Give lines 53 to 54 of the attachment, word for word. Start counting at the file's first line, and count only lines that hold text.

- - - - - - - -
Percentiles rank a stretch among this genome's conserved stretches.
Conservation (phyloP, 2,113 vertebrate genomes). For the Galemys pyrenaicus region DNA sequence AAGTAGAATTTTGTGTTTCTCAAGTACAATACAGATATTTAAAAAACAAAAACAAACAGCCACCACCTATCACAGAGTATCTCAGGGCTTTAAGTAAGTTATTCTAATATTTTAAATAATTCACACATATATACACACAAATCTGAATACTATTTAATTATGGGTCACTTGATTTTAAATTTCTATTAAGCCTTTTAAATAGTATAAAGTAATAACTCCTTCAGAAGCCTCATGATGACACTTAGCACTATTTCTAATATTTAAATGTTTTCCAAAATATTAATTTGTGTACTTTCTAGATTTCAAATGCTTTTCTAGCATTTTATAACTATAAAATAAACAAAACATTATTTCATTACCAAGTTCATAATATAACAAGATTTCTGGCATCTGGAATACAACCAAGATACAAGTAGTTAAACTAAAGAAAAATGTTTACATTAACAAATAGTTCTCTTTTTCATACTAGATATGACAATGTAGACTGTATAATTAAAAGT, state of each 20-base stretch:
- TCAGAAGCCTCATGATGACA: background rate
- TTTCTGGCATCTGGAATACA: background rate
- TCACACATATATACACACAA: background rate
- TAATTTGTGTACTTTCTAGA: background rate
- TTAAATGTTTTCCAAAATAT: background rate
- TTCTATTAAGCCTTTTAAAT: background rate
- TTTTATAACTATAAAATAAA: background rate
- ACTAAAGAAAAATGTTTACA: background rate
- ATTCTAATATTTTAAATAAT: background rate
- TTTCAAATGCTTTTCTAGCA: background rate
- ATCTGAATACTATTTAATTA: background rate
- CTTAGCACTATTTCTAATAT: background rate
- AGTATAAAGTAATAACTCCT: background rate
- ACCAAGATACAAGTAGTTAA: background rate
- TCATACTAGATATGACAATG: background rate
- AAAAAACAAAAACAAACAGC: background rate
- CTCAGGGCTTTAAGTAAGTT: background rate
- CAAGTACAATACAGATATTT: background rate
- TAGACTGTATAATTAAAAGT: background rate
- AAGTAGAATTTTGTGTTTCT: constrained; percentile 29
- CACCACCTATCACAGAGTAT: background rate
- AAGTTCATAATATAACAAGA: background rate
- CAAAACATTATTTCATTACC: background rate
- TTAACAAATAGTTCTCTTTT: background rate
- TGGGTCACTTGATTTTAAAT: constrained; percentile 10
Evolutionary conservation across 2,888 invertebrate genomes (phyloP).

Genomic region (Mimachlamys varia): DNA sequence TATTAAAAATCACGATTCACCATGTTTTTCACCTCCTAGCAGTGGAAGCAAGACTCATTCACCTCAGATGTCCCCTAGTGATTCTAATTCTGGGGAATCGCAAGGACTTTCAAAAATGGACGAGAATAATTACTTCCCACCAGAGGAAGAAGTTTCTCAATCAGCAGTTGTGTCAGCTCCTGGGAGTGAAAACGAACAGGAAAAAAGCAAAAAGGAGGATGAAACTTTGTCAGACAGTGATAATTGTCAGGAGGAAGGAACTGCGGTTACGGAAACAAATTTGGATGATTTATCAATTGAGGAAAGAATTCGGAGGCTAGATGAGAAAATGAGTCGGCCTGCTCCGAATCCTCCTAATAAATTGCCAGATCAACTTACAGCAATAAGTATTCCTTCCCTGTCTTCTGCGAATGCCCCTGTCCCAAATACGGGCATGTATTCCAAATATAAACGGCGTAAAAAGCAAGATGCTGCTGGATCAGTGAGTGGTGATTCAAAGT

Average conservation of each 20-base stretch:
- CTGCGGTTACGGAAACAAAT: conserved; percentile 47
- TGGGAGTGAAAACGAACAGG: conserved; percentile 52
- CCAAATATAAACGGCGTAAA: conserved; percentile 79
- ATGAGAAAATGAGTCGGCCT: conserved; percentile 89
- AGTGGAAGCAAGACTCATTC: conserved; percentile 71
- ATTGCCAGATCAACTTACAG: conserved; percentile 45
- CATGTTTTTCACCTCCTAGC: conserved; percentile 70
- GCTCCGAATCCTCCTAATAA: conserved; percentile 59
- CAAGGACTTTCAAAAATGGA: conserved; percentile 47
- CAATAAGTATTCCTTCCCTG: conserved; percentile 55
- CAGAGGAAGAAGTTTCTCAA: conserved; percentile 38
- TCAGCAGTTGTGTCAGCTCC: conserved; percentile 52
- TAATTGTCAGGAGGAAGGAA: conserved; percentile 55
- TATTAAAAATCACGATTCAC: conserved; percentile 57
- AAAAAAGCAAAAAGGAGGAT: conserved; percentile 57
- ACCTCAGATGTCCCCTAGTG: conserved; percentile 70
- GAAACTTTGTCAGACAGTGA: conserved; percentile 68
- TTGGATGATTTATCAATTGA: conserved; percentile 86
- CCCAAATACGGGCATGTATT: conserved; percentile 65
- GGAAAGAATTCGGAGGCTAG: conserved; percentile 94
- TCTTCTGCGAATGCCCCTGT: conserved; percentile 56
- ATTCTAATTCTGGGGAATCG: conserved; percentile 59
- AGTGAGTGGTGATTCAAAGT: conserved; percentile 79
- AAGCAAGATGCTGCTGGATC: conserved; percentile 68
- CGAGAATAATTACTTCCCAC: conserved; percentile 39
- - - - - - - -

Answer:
- AGTGAGTGGTGATTCAAAGT: conserved; percentile 79
- AAGCAAGATGCTGCTGGATC: conserved; percentile 68